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I never thought about what my personal values and principles were, at least, not explicitly.

On that topic, after a deeper dive, I realized mine have varied a fair bit in the past 3.5 years since I got to Hong Kong.

Most of you know I grew up in a dual East Asian and Western environment. The East Asian influence coming from my parents and the Western influence coming from traditional Canadian values which include freedom, integrity, acceptance and diversity. There are more, but those were the ones that spoke to me.

Freedom

The only principle I follow at the moment.

But what does freedom mean to you? It’s quite subjective, isn’t it?

For me, freedom has many fronts.

I took this concept of freedom for granted prior to moving to Hong Kong. The only worry I had was financial freedom and sustainability, but that is another topic in itself.

Chalk it up to the loneliness of being here alone.
Chalk it up to self-doubt.
Chalk it up to fear.
Chalk it up to wanting to be accepted.

I didn’t realize I put myself in an imaginary cage trying to conform to everyone’s expectations. For the past three years, my values became engrained on being the perfect Asian girl and girlfriend.

Be the good Asian girl.
Don’t talk back.
Don’t think, just do.
Be the good girlfriend.
Be as stick skinny as possible.
Shut up, sit still and look pretty.
Being a trophy wife was the ultimate goal.

That combined with an inferiority complex and perfectionism nearly destroyed me, mentally and physically.

You see, I’ve had to earn respect from others throughout my youth, proving that my background did not, would not, and should not hinder me. And often, respect is earned by being at the top. So I strived to be the best, or in my mind, to be perfect.

I was the girl who would never go to class yet ace the exams, making top grades look easy.
I was the girl who earned a coveted Investment Banking internship in first year without the help of family connections.
I was the girl who was in all the best parties and events.
I was the girl who would party nights on end, while looking fresh as a daisy come Monday.
I was the girl who took the maximum course load while balancing writing for a magazine, being in the business school fashion show, and teaching underprivileged students.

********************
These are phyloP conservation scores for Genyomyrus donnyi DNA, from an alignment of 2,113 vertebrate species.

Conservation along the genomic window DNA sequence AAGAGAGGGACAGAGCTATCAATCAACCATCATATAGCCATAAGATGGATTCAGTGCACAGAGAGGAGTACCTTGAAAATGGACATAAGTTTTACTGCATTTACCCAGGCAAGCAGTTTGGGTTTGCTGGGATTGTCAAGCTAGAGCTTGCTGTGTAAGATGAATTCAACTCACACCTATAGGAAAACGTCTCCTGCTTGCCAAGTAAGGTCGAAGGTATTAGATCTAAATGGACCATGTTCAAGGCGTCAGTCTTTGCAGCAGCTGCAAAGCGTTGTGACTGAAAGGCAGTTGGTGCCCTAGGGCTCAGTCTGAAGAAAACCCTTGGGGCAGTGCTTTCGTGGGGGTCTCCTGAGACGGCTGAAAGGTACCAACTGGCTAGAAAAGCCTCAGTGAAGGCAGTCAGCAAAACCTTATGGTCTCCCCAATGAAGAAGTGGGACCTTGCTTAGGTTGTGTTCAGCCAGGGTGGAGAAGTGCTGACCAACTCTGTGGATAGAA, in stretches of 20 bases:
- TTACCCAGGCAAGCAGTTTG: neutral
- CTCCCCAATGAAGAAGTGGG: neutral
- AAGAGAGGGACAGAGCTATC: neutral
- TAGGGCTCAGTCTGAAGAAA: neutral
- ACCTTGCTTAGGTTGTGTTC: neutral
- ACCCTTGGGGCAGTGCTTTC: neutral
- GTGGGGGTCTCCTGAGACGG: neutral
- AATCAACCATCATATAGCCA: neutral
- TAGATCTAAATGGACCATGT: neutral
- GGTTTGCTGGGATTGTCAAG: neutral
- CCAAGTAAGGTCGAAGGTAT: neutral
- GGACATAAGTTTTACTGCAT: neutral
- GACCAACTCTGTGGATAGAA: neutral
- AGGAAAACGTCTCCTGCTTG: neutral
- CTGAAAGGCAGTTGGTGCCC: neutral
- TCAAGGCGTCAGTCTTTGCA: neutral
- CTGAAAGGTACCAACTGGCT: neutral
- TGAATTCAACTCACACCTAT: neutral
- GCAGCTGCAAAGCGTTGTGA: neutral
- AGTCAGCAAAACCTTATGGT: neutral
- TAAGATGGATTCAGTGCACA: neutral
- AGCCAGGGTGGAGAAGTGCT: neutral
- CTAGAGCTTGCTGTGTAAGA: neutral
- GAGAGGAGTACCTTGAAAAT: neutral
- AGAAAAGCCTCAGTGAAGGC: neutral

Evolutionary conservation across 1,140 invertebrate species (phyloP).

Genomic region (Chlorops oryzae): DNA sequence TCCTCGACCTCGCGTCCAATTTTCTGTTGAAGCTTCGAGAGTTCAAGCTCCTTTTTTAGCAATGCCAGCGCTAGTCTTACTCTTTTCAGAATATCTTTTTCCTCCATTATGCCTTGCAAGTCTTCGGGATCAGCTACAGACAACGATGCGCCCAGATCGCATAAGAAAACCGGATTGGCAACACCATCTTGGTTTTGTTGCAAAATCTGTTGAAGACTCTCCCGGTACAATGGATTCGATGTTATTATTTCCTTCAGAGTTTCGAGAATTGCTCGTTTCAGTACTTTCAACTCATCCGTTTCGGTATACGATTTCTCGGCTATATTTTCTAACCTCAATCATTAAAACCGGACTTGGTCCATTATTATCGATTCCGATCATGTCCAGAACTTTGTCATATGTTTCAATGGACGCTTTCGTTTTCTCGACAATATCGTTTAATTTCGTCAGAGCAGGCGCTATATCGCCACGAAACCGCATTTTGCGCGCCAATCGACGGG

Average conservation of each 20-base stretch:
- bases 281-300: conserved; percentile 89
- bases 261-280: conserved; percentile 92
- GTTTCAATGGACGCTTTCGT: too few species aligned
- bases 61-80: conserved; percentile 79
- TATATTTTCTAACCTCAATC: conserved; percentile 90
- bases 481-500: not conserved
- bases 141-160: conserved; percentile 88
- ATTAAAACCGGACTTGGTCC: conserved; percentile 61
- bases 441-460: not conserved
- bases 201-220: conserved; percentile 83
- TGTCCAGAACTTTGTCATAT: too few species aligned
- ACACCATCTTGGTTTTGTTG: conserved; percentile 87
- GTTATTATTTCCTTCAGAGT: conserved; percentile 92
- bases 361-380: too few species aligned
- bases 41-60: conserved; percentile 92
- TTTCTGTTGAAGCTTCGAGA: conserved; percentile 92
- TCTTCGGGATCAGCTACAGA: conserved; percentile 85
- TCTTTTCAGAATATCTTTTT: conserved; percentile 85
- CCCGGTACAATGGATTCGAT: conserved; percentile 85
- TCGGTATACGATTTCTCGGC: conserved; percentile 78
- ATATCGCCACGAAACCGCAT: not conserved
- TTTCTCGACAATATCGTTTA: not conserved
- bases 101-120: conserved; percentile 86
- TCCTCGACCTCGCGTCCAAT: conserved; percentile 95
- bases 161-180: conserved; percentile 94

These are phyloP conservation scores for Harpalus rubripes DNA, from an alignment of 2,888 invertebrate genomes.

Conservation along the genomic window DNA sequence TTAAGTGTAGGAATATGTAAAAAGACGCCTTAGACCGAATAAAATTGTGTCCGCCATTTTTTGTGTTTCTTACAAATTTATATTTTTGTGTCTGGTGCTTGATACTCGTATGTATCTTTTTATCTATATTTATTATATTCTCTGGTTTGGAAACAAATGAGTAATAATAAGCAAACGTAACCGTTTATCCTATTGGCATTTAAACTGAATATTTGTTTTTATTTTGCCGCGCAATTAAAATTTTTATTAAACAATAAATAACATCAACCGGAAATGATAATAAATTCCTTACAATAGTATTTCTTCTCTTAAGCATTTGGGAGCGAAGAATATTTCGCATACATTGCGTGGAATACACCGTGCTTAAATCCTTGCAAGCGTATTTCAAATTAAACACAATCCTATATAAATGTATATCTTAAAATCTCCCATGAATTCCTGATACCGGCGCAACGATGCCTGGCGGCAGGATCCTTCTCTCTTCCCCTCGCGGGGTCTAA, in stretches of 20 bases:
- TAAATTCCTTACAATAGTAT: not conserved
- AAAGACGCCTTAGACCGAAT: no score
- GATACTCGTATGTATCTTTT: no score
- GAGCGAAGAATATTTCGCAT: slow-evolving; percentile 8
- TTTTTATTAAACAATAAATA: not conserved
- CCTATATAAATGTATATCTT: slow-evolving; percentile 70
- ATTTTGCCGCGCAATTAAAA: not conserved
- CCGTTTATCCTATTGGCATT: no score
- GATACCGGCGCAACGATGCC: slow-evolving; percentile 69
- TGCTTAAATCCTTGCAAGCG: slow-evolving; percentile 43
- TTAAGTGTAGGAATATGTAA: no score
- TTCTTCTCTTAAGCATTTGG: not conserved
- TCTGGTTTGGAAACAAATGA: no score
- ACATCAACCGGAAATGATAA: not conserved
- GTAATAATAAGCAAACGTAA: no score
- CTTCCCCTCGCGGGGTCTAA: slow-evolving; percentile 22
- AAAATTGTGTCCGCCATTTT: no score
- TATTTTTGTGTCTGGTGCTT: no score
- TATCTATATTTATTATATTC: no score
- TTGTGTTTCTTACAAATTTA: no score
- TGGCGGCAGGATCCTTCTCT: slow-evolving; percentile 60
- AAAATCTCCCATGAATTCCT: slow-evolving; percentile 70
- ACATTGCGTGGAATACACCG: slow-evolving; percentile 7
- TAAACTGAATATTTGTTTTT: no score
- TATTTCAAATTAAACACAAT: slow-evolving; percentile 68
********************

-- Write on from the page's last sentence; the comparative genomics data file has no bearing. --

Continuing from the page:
I was the girl who lived in the posh neighborhood in Downtown Toronto.
I was the girl who hosted house parties.
I was the girl who downed half a large Pepperoni pizza and still wore size 00.
I was the girl who made life look easy and effortless.

Life was good, I was supposed to be happy.

Behind the scenes, I always felt inferior.
I was never good enough.
And that manifested itself into a cycle of continually striving to do more, be more, make it look even more effortless.

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And then I came to Hong Kong.

I quickly realized the values people held here were vastly different than the ones in Canada.

Naively, I conformed to fit in.

I became obsessed with being the perfect everything. And I quickly realized it was unsustainable, and more importantly, unrealistic.

Prior to coming to Hong Kong, I never had a problem with my previous relationship in Canada, there was respect, mutual understanding and acceptance. It ended when our future goals no longer aligned with each other, mine being to move to Asia whereas he wanted to stay in Canada.

There were multiple red flags I purposely chose to ignore when I entered my previous relationship in Hong Kong.

There was respect in the beginning, which quickly dissipated and I was pushed to being the Perfect Asian Girlfriend.

Shut up, sit still and look pretty.
I say, you do.

The friendships I made in Hong Kong deteriorated.
I was no longer part of the tech startup scene that I was a fan of.

The worst part, I was fully in control of the situation.
I could have left at any moment.
But I didn’t.
I put myself in that cage.

And when I finally found the courage to leave, I opened the flood gates.
I went 150% into everything, from overbooking social events to attending every tech meet-up to mentoring multiple students to traveling solo.

It was too much, too soon.

And that’s when my body rebelled against me, hard.
My digestive system shut down completely.